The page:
Anaphora presented its third annual ‘Sounds of Chicago” program Sunday afternoon,…
Now in its 37th season, the Chicago Ensemble continues to present…
Imagine a composer who after writing his masterpiece, puts it in…
“Somebody stop them!” shouted Sir Andrew Davis.
The Lyric Opera of…
Some would say it’s musicological ethnocentrism to impute a certain idiomatic insight to conductors in music of their countrymen. As anyone’s experience can tell, not all Italian conductors knows what to do in Verdi, and not every German batonsmith is brilliant in Brahms or Beethoven.
Yet listening to the performance of Berlioz’s Symphonie fantastique with Stéphane Denève leading the Chicago Symphony Orchestra Thursday night, it was hard not to think that it can’t really hurt to be French in this repertory. Back for a return engagement after his impressive 2011 CSO podium debut, the frizzy-haired French conductor made this uber-familiar work seem freshly minted.
Berlioz’s 49-minute opium-fueled orchestral fantasia of love, jealousy, revenge and divers grotesquerie is so often performed—and so often indifferently—that its brash originality and audacious scoring get sloughed over en route to another deafening “March to the Scaffold” or fast and furious “Witches Sabbath.”
Those latter showpiece sections of the symphony made brilliant impact to be sure Thursday but more due to Denève’s careful balancing and lucid textures than raw volume or power. What Denève did so well is bring out the mercurial qualities and sheer weirdness of Berlioz’s phantasmagoric score with all its programmatic schizophrenia and wondrous strange timbres.
Characteristically, it was the quiet moments that seemed so fresh Thursday—as with the anticipation in the extended introduction to the first movement or the sense of glowing repose Denève brought to its coda. His fleet tempo made for a faster waltz than usual in “Un Bal,” which remained graceful yet with a firm energy. So too the “Scene aux champs” was atmospheric yet flowing with Scott Hostetler’s English horn solos lending the right evocative rusticity.
The “March to the Scaffold” had fine impact with trumpets leading the taut brass attacks yet here and in the frenzied finale, the conductor’s organic moulding of the varied sections skirted bombast while ensuring cumulative buildup to the roaring final chord.
Thursday’s performance was not entirely airtight with some shaky moments from one of the section horns and substandard flute playing from the assistant principal. Yet most of the playing was polished to a characteristically high sheen with the CSO brass, strings and percussion at their considerable finest.
Of the 20th-century works in the genre, Dmitri Shostakovich’s Violin Concerto No. 1 seems to tower above all others. Not because of its history—the composer kept the work in a drawer for seven years until Stalin’s death—or because of its crypto-anti Stalinist backstory; one can play that musicological detective game forever and still come up with no verifiable answers.
Rather it is because the Op. 77 concerto, like all great music, transcends its specific inspiration and circumstances. Shostakovich’s handprints, to be sure, are manifest in every bar, yet in its darkness, aggressive edge, and searching fragmented lyricism it seems to reflect the broader, unsettled mid-20th century landscape. Beyond the violin’s role as the composer’s Doppelganger, the soloist here seems a kind of embattled Everyman—as the violin emerges from the depths of the opening bars through a forced gaiety and bleak slow movement. Only after the cadenza’s titanic struggle, does the instrumental protagonist gain control and gather strength until exploding in a frenetic yet defiantly optimistic finale.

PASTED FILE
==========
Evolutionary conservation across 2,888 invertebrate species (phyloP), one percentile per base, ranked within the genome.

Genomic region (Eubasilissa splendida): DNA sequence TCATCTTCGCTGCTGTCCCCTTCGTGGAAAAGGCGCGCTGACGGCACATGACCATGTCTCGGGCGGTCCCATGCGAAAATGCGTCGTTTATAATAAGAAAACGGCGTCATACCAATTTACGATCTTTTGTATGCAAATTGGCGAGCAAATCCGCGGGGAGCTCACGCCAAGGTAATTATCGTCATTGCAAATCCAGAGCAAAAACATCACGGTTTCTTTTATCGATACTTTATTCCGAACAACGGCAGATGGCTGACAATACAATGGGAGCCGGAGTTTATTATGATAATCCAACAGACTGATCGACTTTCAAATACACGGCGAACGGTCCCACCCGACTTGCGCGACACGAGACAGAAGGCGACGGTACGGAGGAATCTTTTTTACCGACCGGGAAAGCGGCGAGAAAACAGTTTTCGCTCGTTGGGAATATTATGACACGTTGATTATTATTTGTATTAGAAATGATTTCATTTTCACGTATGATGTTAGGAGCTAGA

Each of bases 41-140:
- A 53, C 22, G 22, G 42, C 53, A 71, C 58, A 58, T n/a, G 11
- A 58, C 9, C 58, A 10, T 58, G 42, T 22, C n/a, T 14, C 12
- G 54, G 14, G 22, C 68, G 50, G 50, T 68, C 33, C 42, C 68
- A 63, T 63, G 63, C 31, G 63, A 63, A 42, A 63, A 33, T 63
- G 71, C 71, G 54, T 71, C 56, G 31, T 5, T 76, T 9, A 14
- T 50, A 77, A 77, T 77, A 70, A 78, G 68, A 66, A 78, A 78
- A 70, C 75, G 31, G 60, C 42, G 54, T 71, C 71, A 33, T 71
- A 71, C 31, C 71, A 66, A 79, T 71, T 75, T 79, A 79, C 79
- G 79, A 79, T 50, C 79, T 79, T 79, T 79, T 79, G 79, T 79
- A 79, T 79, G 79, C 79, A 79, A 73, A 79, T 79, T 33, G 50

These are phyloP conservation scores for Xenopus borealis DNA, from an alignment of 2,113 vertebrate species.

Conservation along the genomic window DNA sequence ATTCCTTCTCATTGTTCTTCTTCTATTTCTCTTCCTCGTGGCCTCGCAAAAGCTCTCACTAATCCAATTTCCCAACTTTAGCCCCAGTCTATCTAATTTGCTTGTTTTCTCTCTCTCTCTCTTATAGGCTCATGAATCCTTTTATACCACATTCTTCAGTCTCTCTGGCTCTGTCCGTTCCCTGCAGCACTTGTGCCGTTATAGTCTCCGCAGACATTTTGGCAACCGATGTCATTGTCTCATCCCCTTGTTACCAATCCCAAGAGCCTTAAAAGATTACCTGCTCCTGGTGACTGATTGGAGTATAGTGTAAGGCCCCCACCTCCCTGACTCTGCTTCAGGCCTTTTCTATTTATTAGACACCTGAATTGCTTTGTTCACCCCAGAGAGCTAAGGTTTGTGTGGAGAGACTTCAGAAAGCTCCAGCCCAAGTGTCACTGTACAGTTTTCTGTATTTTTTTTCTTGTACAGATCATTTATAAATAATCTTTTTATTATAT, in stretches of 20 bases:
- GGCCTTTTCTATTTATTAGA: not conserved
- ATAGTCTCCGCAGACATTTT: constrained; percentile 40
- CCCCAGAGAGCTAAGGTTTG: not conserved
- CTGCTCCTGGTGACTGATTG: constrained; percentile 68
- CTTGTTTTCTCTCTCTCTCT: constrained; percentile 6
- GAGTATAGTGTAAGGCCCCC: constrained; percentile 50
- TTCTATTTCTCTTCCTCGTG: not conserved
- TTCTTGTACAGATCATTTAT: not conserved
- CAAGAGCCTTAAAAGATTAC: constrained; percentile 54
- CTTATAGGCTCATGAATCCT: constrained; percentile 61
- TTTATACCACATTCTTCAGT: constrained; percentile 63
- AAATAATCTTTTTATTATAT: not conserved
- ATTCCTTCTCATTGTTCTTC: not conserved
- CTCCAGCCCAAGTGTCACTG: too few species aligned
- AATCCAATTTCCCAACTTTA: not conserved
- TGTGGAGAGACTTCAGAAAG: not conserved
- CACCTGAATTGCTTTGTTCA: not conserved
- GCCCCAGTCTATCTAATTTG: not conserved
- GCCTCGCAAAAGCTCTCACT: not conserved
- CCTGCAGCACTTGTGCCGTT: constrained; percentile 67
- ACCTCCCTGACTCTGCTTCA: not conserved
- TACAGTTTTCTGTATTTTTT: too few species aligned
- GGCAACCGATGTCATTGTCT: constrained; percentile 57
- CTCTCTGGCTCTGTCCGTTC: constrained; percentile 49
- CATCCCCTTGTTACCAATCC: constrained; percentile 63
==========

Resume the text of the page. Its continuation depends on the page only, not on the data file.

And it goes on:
James Ehnes is a superb artist and a musician of great taste and technical polish. Rarely will one hear this music played with such spot-on intonation and technical gleam. The soloist hurdled all the work’s myriad complexities with ease, and the barnstorming bravura was dashed off with pinpoint precision.
And yet I couldn’t help feeling that Ehnes seemed miscast in Shostakovich’s concerto. His pure tone and elegant style seemed too sweet and lightweight, wanting in both body and projection. This is not a work that one can handle in a Mozartian fashion, and the performance sorely needed more gutsy violin tone, greater thrust and more aggressive attacks. I found myself almost leaning forward to hear his lightly projected violin sound more clearly.
There was also a lack of crucial dramatic intensity. While Ehnes drew some rarified pianissimos in the searching Passacaglia, there was little sense of the music’s desolation nor that the life-or-death struggle in the ensuing cadenza was about anything beyond the notes themselves. In the lightning energy of the finale, his violin tone often disappeared altogether, even with Denève scaling down the orchestra sonority to accommodate his soloist’s slender timbre.
The audience clearly felt differently, giving the gracious Canadian a warm and enthusiastic standing ovation. Ehnes returned for a poised and elegantly expressive encore of the Largo from Bach’s solo Sonata no. 3, BWV 1005, music in which his refined style seemed much more in tune.
The evening led off with von Weber’s The Ruler of the Spirits Overture in its CSO subscription premiere. The brief concert overture made a snappy leadoff to the evening with Denève leading a vital performance, pointing up contrasts stylishly.
The program will be repeated 8 p.m. Saturday and 7:30 p.m. Tuesday. On Tuesday, the Violin Concerto will be replaced by Shostakovich’s Cello Concerto No. 1 with Gabriel Cabezas as soloist. Also Denève, Gerard McBurney and the CSO will present a Beyond the Score program examining the Symphonie fantastique 7:30 p.m. Friday and 3 p.m. Sunday. cso.org; 312-294-3000.